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I have the following schematic. This is a NE555 with voltage controlled by a 12 V voltage reference (TL431) providing a PWM of around 10 kHz at a 90 % duty cycle. The PWM then powers the gate of an NMOS (IRFZ44N), allowing current to pass through it.

This is my simulated circuit:

enter image description here

This is my simulated results between M1 and R4:

enter image description here

These are my actual results:

enter image description here

My understanding is that NMOSes may have issues with high-speed switching, but if that was the case this should be true for both rising-edge and falling-edge. Also, the listed rise/fall time for my NMOS is 60 ns.

I am unsure what may be causing the attenuation every time the PWM increases. Please let me know if more information is required to solve this issue, I am still relatively new to this.

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    \$\begingroup\$ What is vn003 and what waveform does the oscilloscope show? Also why don't you simulate with a proper IRFZ44 \$\endgroup\$
    – Andy aka
    Oct 28, 2022 at 15:15
  • \$\begingroup\$ Vn is the simulated results between M1 and R4. I might redo it with a proper net later. I did not simulate with a" proper IRFZ44" because the one I am using is the only one I was able to find for SPICE. \$\endgroup\$ Oct 28, 2022 at 15:24
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    \$\begingroup\$ Change the value of R4 from 1Meg to 100 Ohms and look at the signal again. (The output capacitance of the IRFZ44 is 360pF.) \$\endgroup\$
    – csabahu
    Oct 28, 2022 at 15:56
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    \$\begingroup\$ You should always right-click and select an actual part# for any semiconductor in LTspice. The default NMOS in SPICE is an integrated circuit (not discrete) MOSFET with zero threshold voltage and no parasitic resistances nor capacitances. Even if you don't know what to choose, please choose something over nothing. \$\endgroup\$
    – Ste Kulov
    Oct 28, 2022 at 18:43
  • \$\begingroup\$ What is the purpose of R4 anyway? Are you really using a power MOSFET to switch whatever minuscule current that 1 megaohm lets through? \$\endgroup\$
    – TooTea
    Oct 29, 2022 at 7:26

3 Answers 3

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The only thing that can lift the voltage at the drain of the MOSFET is a 1 MΩ resistor connected up to 24 volts and, in lifting that voltage, it has to charge the drain-source capacitance of the MOSFET.

The data sheet figure 5, shows that drain-source capacitance (\$C_{OSS}\$) averages about 1500 pF in the range 0 volts to 24 volts so, this means the charging time-constant is 1.5 ms (1500 pF x 1 MΩ): -

enter image description here

Hence I'm not surprised to see such a sluggish rise-time. Basically, to reach 24 volts it will take around 5 time constants or about 7.5 ms.

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The first problem is an NMOS model was used, but not the IRFZ44. The spice model is located here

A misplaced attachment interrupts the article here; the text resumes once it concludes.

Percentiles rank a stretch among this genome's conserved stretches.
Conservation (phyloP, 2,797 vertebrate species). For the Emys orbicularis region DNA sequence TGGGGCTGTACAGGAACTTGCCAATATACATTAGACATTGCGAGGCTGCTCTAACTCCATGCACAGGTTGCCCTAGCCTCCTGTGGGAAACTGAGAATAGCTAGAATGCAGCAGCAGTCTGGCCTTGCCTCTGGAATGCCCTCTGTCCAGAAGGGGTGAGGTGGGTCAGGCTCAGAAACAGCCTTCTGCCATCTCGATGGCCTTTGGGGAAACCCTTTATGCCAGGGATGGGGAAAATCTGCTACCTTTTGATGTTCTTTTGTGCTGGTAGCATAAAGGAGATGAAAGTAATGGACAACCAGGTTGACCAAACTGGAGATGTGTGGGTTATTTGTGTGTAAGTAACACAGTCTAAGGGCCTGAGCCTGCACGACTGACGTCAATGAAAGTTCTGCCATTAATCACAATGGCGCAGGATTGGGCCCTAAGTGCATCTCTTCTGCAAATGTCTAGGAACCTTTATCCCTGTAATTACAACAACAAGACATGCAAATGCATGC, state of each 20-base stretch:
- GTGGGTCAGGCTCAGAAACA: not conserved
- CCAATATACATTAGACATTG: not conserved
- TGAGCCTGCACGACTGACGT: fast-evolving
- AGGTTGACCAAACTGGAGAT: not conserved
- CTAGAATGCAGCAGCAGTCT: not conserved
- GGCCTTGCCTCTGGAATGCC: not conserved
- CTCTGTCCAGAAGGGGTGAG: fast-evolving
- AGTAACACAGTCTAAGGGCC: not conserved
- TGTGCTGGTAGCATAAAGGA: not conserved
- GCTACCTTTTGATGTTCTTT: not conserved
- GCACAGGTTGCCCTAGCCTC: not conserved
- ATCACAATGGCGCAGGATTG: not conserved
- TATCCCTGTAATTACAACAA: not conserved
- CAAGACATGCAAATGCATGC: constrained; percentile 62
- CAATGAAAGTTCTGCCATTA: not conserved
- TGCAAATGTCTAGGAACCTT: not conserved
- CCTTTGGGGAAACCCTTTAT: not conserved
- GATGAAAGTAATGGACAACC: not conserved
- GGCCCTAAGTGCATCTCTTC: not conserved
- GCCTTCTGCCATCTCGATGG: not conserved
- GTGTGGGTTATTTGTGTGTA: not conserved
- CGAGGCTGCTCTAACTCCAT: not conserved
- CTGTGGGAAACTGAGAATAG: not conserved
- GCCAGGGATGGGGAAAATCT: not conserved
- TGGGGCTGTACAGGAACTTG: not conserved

Another problem is the IRFZ44 is a high power fet, and there is a 1MegΩ resistor connected to it so it's going to be hard to predict what the resistance of the fet will be for the Vgs you are driving it with (5V from the 555 timer).

I'd probably pick a different fet or change the resistor to value to support more current.

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What you are seeing here is the intrinsic capacitance of the device (Coss) exposed because of the very small current in the output due to the large load resistor.

For a power MOSFET device this capacitance is in hundreds of picoFarads. For the IRF44, the datasheet you link gives 360pF.

For detail information I have linked this document that will help you, but a simple explanation follows.

Imagine a 300pF capacitor connected in place of the drain-source of the FET.

At Tzero the capacitor would have zero voltage and would need to charge through the 1M resistor to the value of V2. This would follow the following formula

$$ Vc(t) = Vs * ({1-e}^{- t \over C*R}) $$

This equation take infinate time to reach 100%, but in reality takes about 5 * C * R to reach 99.9% of it's final value. In your circuit this would be about 5 * 300pF * 1MΩ = 1.5ms

In reality there are other capacitances and effects you need to consider (see the linked doc) but the one I describe is responsible for most of what you see.

Either:

  • Reduce the output capacitance by using a smaller transistor
  • Reduce the load resistor to increase the load current
  • Use a push-pull type driver instead of a single FET so the capacitance is charged through a lower resistance.
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  • \$\begingroup\$ Thank you for your answer, how would a push-pull type driver be beneficial in this context? \$\endgroup\$ Oct 31, 2022 at 9:24
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    \$\begingroup\$ Depends on wht you are trying to achieve. The 555's output is already PP but can't drive 24V. So yes. Suggest rather than a FET, to avoid dealing with crossover biasing, use something like the TLV1805. Or some sort of half bridge driver. Depends on the rise/fall times you need and the charge in the circuit. \$\endgroup\$
    – Jay M
    Oct 31, 2022 at 10:07

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